Marvin began singing at his father’s church and in church revivals starting around the age of five, with his first public performance being a version of “Journey to the Sky” at a Kentucky church revival with his father accompanying him on piano. His brother Frankie later recounted how Marvin’s public performance at a school play when he was 11 encouraged him to pursue a singing career. His early home life, his sister Jeanne Gay confided later, however, consisted of “brutal whippings” at the hands of his father, who struck him for any shortcoming. Marvin described living under his father’s house “was like living with a king, a very peculiar, changeable, cruel and all-powerful king.” He further stated “if it wasn’t for Mother, who was always there to console me and praise me for my singing, I think I would have been one of those child suicide cases you read about in the papers.” His sister Jeanne said Marvin was beaten often from age seven well into his teenage years. The four Gay children were frequent bed-wetters as children, which became the reason for more whippings. Marvin and his siblings would often be told to observe extended Sabbath, which started every Saturday, and to recite Biblical passages he taught them, striking them if they answered the passages wrong. By the late forties, Marvin’s father split from the House of God and joined the newly-formed House of the Living God, but later rejoined the original House of God and headed its Board of Apostles by the early fifties. Marvin Gay, Sr. eventually quit the House of God in the mid-fifties, after he wasn’t named Chief Apostle of the church. Marvin’s father never kept a job, working for a total of three years at the Western Union and the post office. He withdrew from social life after dropping out of the ministry, later developing alcoholism and spent his seclusion cross-dressing, wearing his wife’s clothes and wigs, which embarrassed his son. Marvin’s mother supported the family as a domestic worker. A rumor later emerged years after Gaye’s death that when he was fifteen, he was, alongside his older sister Jeanne, allegedly raped by his uncle Howard Gay. The rumor was posted on Michael Eric Dyson’s book, Mercy Mercy Me: The Art, Loves and Demons of Marvin Gaye but hasn’t been confirmed.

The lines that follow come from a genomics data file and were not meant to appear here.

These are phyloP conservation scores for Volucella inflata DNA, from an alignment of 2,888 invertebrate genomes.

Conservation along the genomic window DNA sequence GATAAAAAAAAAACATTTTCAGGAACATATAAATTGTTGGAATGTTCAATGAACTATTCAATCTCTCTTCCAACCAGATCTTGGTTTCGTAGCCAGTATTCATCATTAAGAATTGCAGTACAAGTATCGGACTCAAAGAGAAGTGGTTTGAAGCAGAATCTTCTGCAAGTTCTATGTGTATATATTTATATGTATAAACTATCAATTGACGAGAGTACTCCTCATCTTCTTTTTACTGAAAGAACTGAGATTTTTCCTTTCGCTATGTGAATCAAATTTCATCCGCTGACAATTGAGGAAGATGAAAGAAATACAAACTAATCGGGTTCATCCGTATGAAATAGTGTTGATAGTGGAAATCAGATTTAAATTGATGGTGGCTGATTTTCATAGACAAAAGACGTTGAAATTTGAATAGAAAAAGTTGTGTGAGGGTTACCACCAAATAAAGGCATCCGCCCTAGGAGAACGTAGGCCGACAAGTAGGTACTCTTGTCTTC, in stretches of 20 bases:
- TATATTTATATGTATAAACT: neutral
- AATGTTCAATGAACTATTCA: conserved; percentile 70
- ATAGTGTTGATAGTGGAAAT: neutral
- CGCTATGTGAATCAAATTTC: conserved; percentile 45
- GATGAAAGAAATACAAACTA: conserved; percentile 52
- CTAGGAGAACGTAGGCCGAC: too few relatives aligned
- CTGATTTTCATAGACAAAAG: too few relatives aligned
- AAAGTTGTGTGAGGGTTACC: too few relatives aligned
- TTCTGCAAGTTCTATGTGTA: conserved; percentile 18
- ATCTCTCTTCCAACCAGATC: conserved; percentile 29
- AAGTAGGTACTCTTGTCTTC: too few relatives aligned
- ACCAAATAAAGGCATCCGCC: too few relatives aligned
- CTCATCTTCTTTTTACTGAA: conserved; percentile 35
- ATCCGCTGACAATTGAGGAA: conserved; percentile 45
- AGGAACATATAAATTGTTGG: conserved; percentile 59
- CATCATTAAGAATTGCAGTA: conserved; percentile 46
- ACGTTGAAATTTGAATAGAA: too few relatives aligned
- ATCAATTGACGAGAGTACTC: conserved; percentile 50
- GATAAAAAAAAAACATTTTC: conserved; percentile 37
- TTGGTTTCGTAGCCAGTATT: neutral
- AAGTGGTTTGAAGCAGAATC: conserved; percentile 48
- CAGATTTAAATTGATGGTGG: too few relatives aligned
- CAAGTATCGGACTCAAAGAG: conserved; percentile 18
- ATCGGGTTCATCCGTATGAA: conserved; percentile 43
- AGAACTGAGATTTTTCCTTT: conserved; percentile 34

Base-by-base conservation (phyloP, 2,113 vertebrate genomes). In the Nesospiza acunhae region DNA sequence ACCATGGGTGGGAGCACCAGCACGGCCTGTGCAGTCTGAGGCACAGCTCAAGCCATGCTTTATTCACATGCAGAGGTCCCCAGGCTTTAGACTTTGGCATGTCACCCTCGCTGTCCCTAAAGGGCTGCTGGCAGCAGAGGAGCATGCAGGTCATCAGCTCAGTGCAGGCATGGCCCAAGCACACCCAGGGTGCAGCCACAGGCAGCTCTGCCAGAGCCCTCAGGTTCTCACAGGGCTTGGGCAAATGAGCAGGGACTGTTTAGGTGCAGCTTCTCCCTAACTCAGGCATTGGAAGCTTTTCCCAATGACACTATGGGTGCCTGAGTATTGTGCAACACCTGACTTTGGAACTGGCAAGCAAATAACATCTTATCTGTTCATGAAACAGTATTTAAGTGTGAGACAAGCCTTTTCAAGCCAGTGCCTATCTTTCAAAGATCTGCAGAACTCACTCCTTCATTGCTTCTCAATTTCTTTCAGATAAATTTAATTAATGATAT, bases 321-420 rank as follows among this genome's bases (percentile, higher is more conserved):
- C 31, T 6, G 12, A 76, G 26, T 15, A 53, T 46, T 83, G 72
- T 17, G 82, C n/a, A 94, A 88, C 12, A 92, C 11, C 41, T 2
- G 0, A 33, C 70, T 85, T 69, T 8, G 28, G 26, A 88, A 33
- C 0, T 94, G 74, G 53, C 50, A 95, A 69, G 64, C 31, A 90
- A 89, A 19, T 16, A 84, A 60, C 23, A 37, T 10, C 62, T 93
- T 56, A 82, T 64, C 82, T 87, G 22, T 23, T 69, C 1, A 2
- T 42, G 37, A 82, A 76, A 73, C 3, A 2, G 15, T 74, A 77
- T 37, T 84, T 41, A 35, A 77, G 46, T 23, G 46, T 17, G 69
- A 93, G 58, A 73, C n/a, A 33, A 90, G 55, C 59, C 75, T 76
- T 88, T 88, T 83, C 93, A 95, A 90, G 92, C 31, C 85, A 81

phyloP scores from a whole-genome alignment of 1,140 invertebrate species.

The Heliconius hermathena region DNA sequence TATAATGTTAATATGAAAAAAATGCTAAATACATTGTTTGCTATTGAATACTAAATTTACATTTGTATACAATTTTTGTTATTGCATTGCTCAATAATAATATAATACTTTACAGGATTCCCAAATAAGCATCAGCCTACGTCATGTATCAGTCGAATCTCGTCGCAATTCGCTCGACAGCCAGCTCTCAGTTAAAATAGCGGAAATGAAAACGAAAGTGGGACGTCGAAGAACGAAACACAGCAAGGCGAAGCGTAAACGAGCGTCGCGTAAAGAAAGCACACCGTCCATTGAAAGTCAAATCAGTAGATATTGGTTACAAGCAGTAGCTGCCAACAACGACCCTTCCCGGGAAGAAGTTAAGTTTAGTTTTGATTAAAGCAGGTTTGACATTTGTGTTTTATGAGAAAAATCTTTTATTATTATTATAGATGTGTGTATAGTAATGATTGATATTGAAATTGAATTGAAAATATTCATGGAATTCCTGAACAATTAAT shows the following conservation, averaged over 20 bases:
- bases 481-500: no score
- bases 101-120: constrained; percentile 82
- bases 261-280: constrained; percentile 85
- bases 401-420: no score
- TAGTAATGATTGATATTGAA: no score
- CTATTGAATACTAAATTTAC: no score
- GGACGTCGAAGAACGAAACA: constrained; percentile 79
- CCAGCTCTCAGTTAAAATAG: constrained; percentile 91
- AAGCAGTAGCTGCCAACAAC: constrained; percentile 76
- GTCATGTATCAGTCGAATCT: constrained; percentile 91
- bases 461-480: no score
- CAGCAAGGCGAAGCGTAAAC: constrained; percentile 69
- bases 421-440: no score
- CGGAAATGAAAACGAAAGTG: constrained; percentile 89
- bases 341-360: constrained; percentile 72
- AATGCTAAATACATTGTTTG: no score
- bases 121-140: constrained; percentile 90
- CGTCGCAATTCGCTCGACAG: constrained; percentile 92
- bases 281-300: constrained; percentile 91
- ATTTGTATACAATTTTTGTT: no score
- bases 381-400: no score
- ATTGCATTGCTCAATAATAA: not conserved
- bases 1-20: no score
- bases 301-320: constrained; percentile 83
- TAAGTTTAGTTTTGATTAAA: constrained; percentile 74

Marvin became a fan of secular music styles, including R&B and doo-wop. Before entering Cardozo High School and shortly after the Gay family relocated to D.C.’s Deanwood neighborhood in northeastern Washington, he had joined several doo-wop groups in the D.C. area, including the Dippers, which featured his friend Johnny Stewart, brother of R&B singer Billy Stewart. He also sang with another future Motown vocalist, Bobby Taylor, and later joined the D.C. Tones, in which he played drums and included another close friend Reese Palmer, and Sondra Lattisaw, mother of R&B singer Stacy Lattisaw. During his teen years, the younger Marvin’s relationship with his father further deteriorated and he often was kicked out of the house by his father for what he perceived was misbehavior, later leaving the house for good after standing up to his father during an argument. Fancying himself a flyer, Marvin, at seventeen, decided to enlist in the United States Air Force as a Basic Airman. Disappointed in having to do menial tasks, such as peeling potatoes, he rebelled against the orders. Faking mental illness, he was discharged. His sergeant stated that Marvin refused to follow orders.
Early recordings and initial success
Following the move to Tamla, Marvin initially settled on session work, playing drums on earlier Tamla recordings for The Marvelettes, The Miracles and Little Stevie Wonder. According to David Ritz, Marvin was teased about his surname, with some people asking jokingly, “Is Marvin Gay?”. Eventually he and Motown added an “e” to his surname prior to the release of his first single and album. The move was to silent rumors of his sexuality and to add further distancing from his father and his namesake.